Friday, August 31, 2012

American Buttercream

Sorry I missed a week. I was in a car accident that was the scariest experience in my entire life. Thankfully, I am all healed up and ready to go back to writing and baking.

I am finally posting my recipe for American Buttercream. American buttercream is much sweeter than the European buttercreams, and much easier to make. It takes just a couple of minutes, and is much cheaper (and arguably better) than frosting in cans.

It took me months to develop a recipe that I liked, but please don't let that put you off. There are many good recipes. Serious Cakes has an entire blog devoted to her buttercream, and check out Arti Cakes to see the art that can be created with frosting. It's only those of us that work with it all the time that are so picky about our frosting.

This is the exact frosting recipe that won my Frosting Taste Test by a mile. It is based on the Wilton buttercream recipe; not the one on their web site, but the one they teach in Decorating Basics. It makes a lot of frosting, enough to frost and decorate a 2 to 4 layer cake.

About an hour before I want to make the frosting, I put 8 ounces of salted butter on the counter to soften. It is much, much easier to work with softened butter. When I'm ready I put the butter and 7 1/4 ounces Crisco in my mixer bowl. This is approximately equivalent to 1 cup of each, but I much prefer weighing shortening instead of scraping it out of measuring cups.

Why shortening? As I wrote previously, shortening is soft at a wide range of temperatures, has emulsifiers that stabilize the frosting, and is already aerated with little gas bubbles.

I also here add 1 teaspoon real vanilla extract, 1/2 teaspoon almond extract, and 1/2 teaspoon butter flavoring. You can of course use any flavorings you like, and as much as you like. If I wanted the frosting to be very, very white I would use clear vanilla and premium butter, which isn't yellow.

I beat the heck out of the fats with the beater blade of my mixer. If one fat was firmer, I would beat that one alone first. You don't want lumps, but if lumps persist, the friction from the sugar will smooth them out.

Next I add 2 pounds of Confectioners' Sugar or 10x. Luckily, Domino sells 10x in 2 pound bags, so you don't need to measure it. If my sugar is lumpy, I curse a lot and then sift it. Sugar lumps clog piping tips.

I add my sugar all at once, but most people are less reckless and add it a little bit at a time.

If I want chocolate buttercream, I also add 4 1/2 ounces (1 1/2 cups) unsweetened cocoa. The quality of the cocoa really affects the flavor here, so make sure it's a cocoa you like. I've recently used Scharffen Berger Natural Cocoa, and it was very good. Natural or Dutched doesn't matter in this application.

I mix in the sugar at the very slowest speed, and I don't have too much problem with flying sugar, but your experience may vary.

I stop when I hear the mixer start to strain. I don't know why, but I always smile at this point, like I'm a bada** Kitchenaid abuser. I'm weird, I know.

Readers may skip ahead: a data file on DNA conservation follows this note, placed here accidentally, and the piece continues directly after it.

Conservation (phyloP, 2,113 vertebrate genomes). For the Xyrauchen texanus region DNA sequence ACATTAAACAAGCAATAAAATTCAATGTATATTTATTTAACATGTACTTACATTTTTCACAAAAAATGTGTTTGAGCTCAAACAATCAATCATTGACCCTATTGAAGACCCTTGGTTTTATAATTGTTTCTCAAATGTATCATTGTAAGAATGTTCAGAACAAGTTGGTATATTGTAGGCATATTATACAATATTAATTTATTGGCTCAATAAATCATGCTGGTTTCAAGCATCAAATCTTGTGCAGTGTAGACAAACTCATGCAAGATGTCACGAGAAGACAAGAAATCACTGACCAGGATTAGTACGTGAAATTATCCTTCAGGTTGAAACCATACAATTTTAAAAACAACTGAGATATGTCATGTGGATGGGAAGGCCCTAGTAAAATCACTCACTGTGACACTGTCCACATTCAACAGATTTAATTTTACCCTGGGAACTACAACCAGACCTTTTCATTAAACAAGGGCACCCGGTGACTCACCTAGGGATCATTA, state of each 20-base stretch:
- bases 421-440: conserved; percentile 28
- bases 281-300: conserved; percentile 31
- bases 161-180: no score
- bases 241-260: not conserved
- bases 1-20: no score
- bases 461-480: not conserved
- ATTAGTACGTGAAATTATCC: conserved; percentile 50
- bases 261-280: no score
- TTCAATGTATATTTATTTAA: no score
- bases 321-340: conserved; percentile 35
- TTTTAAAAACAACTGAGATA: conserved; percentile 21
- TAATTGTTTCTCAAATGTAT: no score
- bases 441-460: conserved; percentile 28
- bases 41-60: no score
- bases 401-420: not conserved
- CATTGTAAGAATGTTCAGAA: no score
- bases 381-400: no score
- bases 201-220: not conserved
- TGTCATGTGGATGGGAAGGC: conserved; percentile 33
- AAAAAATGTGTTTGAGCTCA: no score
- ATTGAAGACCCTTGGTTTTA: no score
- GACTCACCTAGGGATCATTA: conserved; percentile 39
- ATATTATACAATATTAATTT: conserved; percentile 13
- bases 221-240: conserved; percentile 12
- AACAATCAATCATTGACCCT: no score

I add 2 to 4 tablespoons milk, depending on how stiff I want the frosting. You can use water, cream, or even liquor (according to my teacher). If I'm just frosting the cake, I add milk until the frosting is spreadable. If I'm doing a lot of piping, I add as little liquid as I can while still making it smooth. Chocolate frosting will require a lot more liquid because of the drying nature of cocoa.

I've put one layer of Damp Yellow Cake (the same recipe I used for the Strawberry Cassata Cake) on my turntable, and a large glob of frosting in the middle.

The frosting is easy to spread with a long offset spatula.

I put the second layer on the first, bottom side up. As you can see, the cake stuck to the parchment a little and the bottom is torn. If I tried to frost this layer with a spatula, it would have a lot of crumbs.

Instead I use the Witon 789 Icer Tip and piping bag. I need to get a bigger bag, like this Ateco Icer bag, as this one needs refilled two or three times to frost a whole cake.

This is what the cake looks like after the Icer tip. I just use my piping bag like the needle of a record player and let the cake turn under it. It's very easy to smooth over with a spatula.

The Icer tip works even better on the sides.

After I've applied the frosting with the Icer tip, I use the spatula and turntable to smooth the sides, then the top, then the sides . . .

If this cake were for a special occasion, I would use the Viva Paper Towel method, demonstrated here by SeriousCakes, to get it very smooth. Serious Cakes has made a lot of very good YouTube tutorials if you're interested. Why Viva? It's the only brand without embossing. Parchment or wax paper, smoothed with your hands, works too, but only with a frosting that forms a crust.


  1. I love your blog, Melanie. I'm watching my weight and walking 4.5 miles a day as many days a week as I can right now, so at the moment, this blog is fantasy-land for me. But what a lovely fantasy land it is. You're my own personal Julia Child, and you write as well as she did, and most importantly, I trust that you really test your recipes...the thing that made Julia truly great!

    1. That kind of exercise is really impressive! Good work.
      Thank you for your wonderful comment. It really means a lot that I can entertain you while you're losing weight.